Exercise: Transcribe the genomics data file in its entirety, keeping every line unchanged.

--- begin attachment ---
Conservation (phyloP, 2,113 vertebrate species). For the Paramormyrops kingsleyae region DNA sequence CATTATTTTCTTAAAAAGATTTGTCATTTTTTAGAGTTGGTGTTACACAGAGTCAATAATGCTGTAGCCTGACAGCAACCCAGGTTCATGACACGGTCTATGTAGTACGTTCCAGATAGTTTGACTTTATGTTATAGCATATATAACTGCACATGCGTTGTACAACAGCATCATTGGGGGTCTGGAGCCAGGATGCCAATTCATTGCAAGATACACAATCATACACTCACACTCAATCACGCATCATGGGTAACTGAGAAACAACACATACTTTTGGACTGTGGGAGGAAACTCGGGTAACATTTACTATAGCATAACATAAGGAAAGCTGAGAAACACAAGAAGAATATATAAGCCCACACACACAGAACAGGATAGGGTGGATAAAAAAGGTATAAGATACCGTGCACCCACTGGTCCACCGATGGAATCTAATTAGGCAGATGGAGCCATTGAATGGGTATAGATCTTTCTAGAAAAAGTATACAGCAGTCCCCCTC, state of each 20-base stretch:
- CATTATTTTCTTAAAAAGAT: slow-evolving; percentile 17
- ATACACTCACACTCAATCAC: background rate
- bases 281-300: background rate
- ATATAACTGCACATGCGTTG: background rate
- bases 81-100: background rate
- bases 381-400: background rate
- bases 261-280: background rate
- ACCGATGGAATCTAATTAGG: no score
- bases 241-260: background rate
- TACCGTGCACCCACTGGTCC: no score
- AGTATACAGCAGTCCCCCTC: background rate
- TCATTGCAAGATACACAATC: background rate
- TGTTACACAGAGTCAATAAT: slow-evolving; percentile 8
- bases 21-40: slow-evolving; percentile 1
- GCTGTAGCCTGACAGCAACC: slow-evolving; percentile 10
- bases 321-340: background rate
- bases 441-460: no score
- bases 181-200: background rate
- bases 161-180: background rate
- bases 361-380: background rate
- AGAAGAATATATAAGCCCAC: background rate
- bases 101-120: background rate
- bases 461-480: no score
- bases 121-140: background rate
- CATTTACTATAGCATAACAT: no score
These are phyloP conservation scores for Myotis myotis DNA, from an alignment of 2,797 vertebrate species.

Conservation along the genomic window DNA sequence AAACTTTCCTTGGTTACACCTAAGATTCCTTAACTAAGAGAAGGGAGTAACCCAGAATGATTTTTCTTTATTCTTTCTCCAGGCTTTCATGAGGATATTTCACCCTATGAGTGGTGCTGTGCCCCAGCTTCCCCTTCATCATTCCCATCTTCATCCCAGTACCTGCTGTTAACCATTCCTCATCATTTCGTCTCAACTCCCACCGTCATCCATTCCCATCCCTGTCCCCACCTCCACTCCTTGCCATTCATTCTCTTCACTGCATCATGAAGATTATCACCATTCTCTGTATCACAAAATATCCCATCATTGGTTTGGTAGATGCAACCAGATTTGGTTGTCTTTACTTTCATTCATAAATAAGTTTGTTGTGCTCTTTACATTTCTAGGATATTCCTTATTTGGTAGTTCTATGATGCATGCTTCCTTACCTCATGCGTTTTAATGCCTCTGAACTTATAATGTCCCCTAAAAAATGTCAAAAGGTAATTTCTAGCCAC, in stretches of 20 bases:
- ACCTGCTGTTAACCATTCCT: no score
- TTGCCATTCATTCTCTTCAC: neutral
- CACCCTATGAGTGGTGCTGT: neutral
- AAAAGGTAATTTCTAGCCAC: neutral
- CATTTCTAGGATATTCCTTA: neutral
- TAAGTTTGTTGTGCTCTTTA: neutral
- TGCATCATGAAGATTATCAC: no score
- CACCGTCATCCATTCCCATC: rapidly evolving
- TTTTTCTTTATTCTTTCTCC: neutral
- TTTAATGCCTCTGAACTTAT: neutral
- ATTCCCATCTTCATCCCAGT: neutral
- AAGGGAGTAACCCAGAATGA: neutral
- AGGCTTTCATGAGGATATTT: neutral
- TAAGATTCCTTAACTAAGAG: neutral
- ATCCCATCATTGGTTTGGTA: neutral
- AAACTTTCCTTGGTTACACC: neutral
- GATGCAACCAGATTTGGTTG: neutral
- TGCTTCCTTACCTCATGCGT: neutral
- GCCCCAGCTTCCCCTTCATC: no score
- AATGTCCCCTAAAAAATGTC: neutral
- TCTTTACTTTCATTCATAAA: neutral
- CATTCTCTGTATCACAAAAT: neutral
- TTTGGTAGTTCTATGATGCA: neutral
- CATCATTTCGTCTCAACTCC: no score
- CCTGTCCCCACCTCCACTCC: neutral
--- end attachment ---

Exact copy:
Conservation (phyloP, 2,113 vertebrate species). For the Paramormyrops kingsleyae region DNA sequence CATTATTTTCTTAAAAAGATTTGTCATTTTTTAGAGTTGGTGTTACACAGAGTCAATAATGCTGTAGCCTGACAGCAACCCAGGTTCATGACACGGTCTATGTAGTACGTTCCAGATAGTTTGACTTTATGTTATAGCATATATAACTGCACATGCGTTGTACAACAGCATCATTGGGGGTCTGGAGCCAGGATGCCAATTCATTGCAAGATACACAATCATACACTCACACTCAATCACGCATCATGGGTAACTGAGAAACAACACATACTTTTGGACTGTGGGAGGAAACTCGGGTAACATTTACTATAGCATAACATAAGGAAAGCTGAGAAACACAAGAAGAATATATAAGCCCACACACACAGAACAGGATAGGGTGGATAAAAAAGGTATAAGATACCGTGCACCCACTGGTCCACCGATGGAATCTAATTAGGCAGATGGAGCCATTGAATGGGTATAGATCTTTCTAGAAAAAGTATACAGCAGTCCCCCTC, state of each 20-base stretch:
- CATTATTTTCTTAAAAAGAT: slow-evolving; percentile 17
- ATACACTCACACTCAATCAC: background rate
- bases 281-300: background rate
- ATATAACTGCACATGCGTTG: background rate
- bases 81-100: background rate
- bases 381-400: background rate
- bases 261-280: background rate
- ACCGATGGAATCTAATTAGG: no score
- bases 241-260: background rate
- TACCGTGCACCCACTGGTCC: no score
- AGTATACAGCAGTCCCCCTC: background rate
- TCATTGCAAGATACACAATC: background rate
- TGTTACACAGAGTCAATAAT: slow-evolving; percentile 8
- bases 21-40: slow-evolving; percentile 1
- GCTGTAGCCTGACAGCAACC: slow-evolving; percentile 10
- bases 321-340: background rate
- bases 441-460: no score
- bases 181-200: background rate
- bases 161-180: background rate
- bases 361-380: background rate
- AGAAGAATATATAAGCCCAC: background rate
- bases 101-120: background rate
- bases 461-480: no score
- bases 121-140: background rate
- CATTTACTATAGCATAACAT: no score
These are phyloP conservation scores for Myotis myotis DNA, from an alignment of 2,797 vertebrate species.

Conservation along the genomic window DNA sequence AAACTTTCCTTGGTTACACCTAAGATTCCTTAACTAAGAGAAGGGAGTAACCCAGAATGATTTTTCTTTATTCTTTCTCCAGGCTTTCATGAGGATATTTCACCCTATGAGTGGTGCTGTGCCCCAGCTTCCCCTTCATCATTCCCATCTTCATCCCAGTACCTGCTGTTAACCATTCCTCATCATTTCGTCTCAACTCCCACCGTCATCCATTCCCATCCCTGTCCCCACCTCCACTCCTTGCCATTCATTCTCTTCACTGCATCATGAAGATTATCACCATTCTCTGTATCACAAAATATCCCATCATTGGTTTGGTAGATGCAACCAGATTTGGTTGTCTTTACTTTCATTCATAAATAAGTTTGTTGTGCTCTTTACATTTCTAGGATATTCCTTATTTGGTAGTTCTATGATGCATGCTTCCTTACCTCATGCGTTTTAATGCCTCTGAACTTATAATGTCCCCTAAAAAATGTCAAAAGGTAATTTCTAGCCAC, in stretches of 20 bases:
- ACCTGCTGTTAACCATTCCT: no score
- TTGCCATTCATTCTCTTCAC: neutral
- CACCCTATGAGTGGTGCTGT: neutral
- AAAAGGTAATTTCTAGCCAC: neutral
- CATTTCTAGGATATTCCTTA: neutral
- TAAGTTTGTTGTGCTCTTTA: neutral
- TGCATCATGAAGATTATCAC: no score
- CACCGTCATCCATTCCCATC: rapidly evolving
- TTTTTCTTTATTCTTTCTCC: neutral
- TTTAATGCCTCTGAACTTAT: neutral
- ATTCCCATCTTCATCCCAGT: neutral
- AAGGGAGTAACCCAGAATGA: neutral
- AGGCTTTCATGAGGATATTT: neutral
- TAAGATTCCTTAACTAAGAG: neutral
- ATCCCATCATTGGTTTGGTA: neutral
- AAACTTTCCTTGGTTACACC: neutral
- GATGCAACCAGATTTGGTTG: neutral
- TGCTTCCTTACCTCATGCGT: neutral
- GCCCCAGCTTCCCCTTCATC: no score
- AATGTCCCCTAAAAAATGTC: neutral
- TCTTTACTTTCATTCATAAA: neutral
- CATTCTCTGTATCACAAAAT: neutral
- TTTGGTAGTTCTATGATGCA: neutral
- CATCATTTCGTCTCAACTCC: no score
- CCTGTCCCCACCTCCACTCC: neutral